In English, many things are named after a particular country – but have you ever wondered what those things are called in those countries?
1pegote masculino coloquial
- There are no smidgens in my family: there are dollops, handfuls, and globs.
- The steel counter is littered with packets of sugar and globs of chocolate syrup and latte foam.
- The petit fours are little globs of chocolatey butter and jolly fine for all that.
- Oh, and glasses don't stop globs of plaster getting in your eyes after all.
- We did not want to splash our camera protection glasses with mud droplets, messing our photos with globs.
- The lower strata abound in delicate, floating creatures, as well as spherical globs.
- The cook in the open kitchen rolled out the spongy dough to a large rectangle on the low table, spread out globs of softened butter and generously sprinkled on brown sugar and cinnamon.
- Jim, looking resigned, walked toward the finish line as the snow turned to fat globs of freezing rain.
- The gold can occur in fractures, seams, masses, or small globs.
- I notice a little glob of something at the crown of her head.
- Both blue lights were starting to get dim and looked like moving globs of dark shadow.
- A friend of things draws our attention to this delicacy, ‘a cheesy glob of friend cornmeal the size of a small lemon.’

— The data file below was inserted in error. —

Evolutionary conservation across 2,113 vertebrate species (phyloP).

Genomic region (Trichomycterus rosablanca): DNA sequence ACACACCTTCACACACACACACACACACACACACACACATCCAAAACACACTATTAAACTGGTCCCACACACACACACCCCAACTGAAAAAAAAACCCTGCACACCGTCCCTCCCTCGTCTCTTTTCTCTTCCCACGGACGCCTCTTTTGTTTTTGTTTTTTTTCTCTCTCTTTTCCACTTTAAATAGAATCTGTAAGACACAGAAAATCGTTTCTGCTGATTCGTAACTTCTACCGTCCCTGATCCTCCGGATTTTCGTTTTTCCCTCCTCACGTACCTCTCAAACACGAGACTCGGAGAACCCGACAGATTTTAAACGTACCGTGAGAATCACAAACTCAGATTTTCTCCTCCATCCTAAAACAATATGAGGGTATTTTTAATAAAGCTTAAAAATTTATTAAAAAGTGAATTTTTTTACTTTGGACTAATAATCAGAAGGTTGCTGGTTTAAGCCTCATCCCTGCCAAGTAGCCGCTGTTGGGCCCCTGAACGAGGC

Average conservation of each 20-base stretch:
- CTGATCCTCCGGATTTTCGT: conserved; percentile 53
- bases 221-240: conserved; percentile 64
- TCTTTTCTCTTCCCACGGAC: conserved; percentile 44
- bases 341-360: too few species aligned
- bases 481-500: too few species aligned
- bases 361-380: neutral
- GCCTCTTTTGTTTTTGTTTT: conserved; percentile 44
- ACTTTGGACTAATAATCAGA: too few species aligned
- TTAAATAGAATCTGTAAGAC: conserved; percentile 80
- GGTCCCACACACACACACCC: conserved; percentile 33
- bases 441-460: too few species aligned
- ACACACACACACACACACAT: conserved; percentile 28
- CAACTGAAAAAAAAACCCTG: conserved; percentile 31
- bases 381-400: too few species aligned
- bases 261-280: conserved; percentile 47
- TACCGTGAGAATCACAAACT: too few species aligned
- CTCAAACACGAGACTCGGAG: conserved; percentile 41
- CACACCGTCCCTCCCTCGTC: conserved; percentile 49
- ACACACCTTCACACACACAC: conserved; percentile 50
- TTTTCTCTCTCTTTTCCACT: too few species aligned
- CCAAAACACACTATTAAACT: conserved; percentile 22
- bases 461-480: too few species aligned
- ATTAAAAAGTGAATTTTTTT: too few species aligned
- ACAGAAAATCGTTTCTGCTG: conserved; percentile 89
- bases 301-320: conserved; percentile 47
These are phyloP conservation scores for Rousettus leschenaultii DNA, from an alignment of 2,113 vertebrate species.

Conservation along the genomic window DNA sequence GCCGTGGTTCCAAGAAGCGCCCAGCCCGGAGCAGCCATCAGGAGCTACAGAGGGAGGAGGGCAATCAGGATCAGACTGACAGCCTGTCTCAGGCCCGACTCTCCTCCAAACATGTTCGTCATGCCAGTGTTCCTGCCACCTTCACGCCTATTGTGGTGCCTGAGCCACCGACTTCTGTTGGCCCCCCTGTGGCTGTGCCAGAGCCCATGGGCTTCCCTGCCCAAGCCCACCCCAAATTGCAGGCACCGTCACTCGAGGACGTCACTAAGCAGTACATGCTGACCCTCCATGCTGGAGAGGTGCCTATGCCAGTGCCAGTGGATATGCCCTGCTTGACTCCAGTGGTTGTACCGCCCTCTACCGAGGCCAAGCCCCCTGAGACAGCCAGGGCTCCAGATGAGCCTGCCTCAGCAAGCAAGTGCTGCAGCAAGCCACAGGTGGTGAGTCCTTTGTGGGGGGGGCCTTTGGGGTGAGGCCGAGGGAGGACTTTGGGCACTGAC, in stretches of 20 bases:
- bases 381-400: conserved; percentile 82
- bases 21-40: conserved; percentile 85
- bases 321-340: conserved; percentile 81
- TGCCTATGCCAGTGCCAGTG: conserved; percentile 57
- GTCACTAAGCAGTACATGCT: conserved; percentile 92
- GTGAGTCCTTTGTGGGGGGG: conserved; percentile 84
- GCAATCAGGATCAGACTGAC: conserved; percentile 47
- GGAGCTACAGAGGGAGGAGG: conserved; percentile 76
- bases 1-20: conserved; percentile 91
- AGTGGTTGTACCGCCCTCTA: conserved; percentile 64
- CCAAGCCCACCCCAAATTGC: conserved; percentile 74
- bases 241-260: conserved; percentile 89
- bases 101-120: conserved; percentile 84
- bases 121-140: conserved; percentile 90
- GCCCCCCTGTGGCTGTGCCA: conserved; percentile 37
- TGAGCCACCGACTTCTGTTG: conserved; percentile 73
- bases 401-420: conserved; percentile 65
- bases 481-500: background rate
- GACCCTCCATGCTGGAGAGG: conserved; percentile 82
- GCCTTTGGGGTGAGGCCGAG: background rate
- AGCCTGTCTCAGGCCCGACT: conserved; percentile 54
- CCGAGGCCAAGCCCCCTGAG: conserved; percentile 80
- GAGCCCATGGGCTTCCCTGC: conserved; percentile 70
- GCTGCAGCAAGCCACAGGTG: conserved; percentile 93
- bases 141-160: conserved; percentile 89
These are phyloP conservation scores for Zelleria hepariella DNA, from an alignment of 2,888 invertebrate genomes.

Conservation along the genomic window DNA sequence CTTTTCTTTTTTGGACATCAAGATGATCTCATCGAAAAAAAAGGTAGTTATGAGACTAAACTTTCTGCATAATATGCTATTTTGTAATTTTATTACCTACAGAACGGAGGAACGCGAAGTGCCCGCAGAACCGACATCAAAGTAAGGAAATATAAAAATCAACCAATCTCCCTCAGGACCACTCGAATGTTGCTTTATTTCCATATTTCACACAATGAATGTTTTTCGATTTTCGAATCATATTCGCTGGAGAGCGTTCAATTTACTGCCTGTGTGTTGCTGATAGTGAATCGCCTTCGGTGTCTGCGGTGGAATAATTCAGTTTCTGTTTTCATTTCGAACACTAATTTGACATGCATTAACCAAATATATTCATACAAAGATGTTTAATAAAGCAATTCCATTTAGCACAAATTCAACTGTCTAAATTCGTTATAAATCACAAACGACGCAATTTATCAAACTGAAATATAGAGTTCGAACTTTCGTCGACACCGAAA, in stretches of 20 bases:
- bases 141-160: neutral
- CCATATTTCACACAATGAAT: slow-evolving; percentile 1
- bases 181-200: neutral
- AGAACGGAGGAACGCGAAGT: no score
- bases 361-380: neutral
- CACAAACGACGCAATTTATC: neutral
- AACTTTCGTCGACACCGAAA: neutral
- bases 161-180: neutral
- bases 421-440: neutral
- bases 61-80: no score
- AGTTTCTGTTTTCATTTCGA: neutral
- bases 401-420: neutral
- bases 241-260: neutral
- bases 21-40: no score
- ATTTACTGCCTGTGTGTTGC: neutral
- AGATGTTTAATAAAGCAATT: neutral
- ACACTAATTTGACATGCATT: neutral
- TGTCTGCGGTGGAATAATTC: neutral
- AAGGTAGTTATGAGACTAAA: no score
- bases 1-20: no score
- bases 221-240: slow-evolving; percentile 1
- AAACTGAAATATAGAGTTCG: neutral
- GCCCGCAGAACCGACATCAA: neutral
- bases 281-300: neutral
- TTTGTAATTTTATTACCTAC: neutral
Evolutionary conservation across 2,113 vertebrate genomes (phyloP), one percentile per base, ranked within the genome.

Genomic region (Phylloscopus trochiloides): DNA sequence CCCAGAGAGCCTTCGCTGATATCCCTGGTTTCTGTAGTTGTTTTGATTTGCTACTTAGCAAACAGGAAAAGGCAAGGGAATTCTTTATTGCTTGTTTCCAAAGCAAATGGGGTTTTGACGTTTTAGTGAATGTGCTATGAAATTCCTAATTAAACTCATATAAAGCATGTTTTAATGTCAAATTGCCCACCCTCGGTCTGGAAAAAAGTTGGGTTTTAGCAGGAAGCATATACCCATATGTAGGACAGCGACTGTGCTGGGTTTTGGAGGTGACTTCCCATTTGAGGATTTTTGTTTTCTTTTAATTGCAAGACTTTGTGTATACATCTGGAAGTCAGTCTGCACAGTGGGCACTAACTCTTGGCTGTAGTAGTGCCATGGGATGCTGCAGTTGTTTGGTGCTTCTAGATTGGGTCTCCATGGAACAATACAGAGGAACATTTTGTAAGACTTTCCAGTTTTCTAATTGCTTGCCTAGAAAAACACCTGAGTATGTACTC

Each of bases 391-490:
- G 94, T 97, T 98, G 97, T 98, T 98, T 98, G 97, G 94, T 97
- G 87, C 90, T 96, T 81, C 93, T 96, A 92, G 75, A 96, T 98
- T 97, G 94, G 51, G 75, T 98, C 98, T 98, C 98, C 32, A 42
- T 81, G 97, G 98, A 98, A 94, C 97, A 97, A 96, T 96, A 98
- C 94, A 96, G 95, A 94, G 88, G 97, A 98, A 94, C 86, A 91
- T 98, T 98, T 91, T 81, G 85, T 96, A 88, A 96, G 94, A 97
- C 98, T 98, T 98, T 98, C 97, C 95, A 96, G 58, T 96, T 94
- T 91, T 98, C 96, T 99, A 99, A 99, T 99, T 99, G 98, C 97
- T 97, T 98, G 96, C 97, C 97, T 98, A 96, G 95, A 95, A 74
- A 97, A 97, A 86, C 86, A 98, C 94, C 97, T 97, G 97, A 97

- Each bit has a home, like paint spread thickly across a canvas instead of in globs dropped here and there.
- The ice cream itself is fine, but instead of having little bits of marshmallow strewn randomly throughout, it has great big globs of marshmallow stuck more or less in the center.
- I'll just break it down for you into little bite size globs.
- It suggests a need for consciousness, for mind, for something that is more than just a collection of synapses in a glob of gray-matter.
- The boys attack each other with globs of paint, while the real enemy lurks offscreen.
- Strapping it around his waist, he took two globs of slimy substance and pasted them onto the doors.
- On the other hand, you don't have to be there when the next owner looks at the glob of paint on the cupboard, and thinks: incompetent.
- It is difficult to start writing about something as seemingly insignificant as a few buttery globs of oil paint, but my addiction to those colourful panes runs deep.
English has borrowed many of the following foreign expressions of parting, so you’ve probably encountered some of these ways to say goodbye in other languages.
Many words formed by the addition of the suffix –ster are now obsolete - which ones are due a resurgence?
As their breed names often attest, dogs are a truly international bunch. Let’s take a look at 12 different dog breed names and their backstories.